Meta-descriptions, which appear under the page title on a search results page, describe what you'll find on that page. Well-written ones increase click-through rates. This site has no meta-descriptions (or meta-keywords, for that matter).
The fix: Same as page titles, you need meta-descriptions for each page on a site. Why wouldn't you include them on a site that wants to be found?
Be explicit, not implicit
Don't let on-page copy blow off opportunities to be descriptive and use keywords. These sites were full of vague, insinuating copy such as, "By buying our merchandise, you support our philanthropic mission."
The fix: How about: "By buying our T-shirts and mugs, you'll help promote literacy and help a child in the third world learn to read."
Categories and tags
If you've got a blog, you want to optimize it with well-considered, keyword-rich categories and tags to associate with posts. This blog had no established content categories, and tags were both random and utterly unrelated to the core business.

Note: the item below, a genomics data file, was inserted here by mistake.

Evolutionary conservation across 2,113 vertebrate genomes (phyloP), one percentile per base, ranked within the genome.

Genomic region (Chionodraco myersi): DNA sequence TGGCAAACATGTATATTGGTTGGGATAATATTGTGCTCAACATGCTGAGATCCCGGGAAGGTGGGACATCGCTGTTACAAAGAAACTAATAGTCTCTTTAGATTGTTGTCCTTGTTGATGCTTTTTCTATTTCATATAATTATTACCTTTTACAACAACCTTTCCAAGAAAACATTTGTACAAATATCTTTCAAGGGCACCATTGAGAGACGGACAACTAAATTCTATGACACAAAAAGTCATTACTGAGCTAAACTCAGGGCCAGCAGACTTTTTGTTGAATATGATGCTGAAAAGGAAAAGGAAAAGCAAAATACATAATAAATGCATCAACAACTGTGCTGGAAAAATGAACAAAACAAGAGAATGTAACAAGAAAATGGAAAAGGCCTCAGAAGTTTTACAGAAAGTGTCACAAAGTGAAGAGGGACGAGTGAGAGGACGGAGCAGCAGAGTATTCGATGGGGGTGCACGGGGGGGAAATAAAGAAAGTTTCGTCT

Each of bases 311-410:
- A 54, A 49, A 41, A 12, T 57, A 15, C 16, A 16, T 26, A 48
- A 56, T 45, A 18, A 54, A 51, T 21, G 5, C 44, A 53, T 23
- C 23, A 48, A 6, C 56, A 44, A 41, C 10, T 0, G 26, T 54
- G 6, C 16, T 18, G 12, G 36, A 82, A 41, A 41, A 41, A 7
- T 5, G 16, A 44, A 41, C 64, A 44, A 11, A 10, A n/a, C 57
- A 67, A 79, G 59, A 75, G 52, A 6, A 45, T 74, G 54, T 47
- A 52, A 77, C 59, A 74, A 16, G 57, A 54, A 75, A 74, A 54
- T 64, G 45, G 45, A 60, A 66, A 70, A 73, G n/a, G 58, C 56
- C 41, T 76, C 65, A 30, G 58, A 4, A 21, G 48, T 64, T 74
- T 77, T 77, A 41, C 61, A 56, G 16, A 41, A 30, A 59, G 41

The fix: Like keyword research, these critical terms are both an art and a science, not something that are attached willy-nilly at the end of each post.
SEO is not an afterthought
My book on SEO describes appending SEO onto a site after it's built as akin to deciding you want plumbing after you've built a house. Is it doable? Sure. But you'd be way better off figuring where the pipes, bathroom, and kitchen sink are going when the architect is drawing up the plans.
The fix: Don't take a designer, or developer, or web shop's word for it. Demand to see some evidence that they really have SEO chops before they build the site. Better yet, bring in an SEO professional from the get-go to get off to a good start.
Rebecca Lieb is an author, speaker, and consultant specializing in digital marketing, advertising, publishing, and media.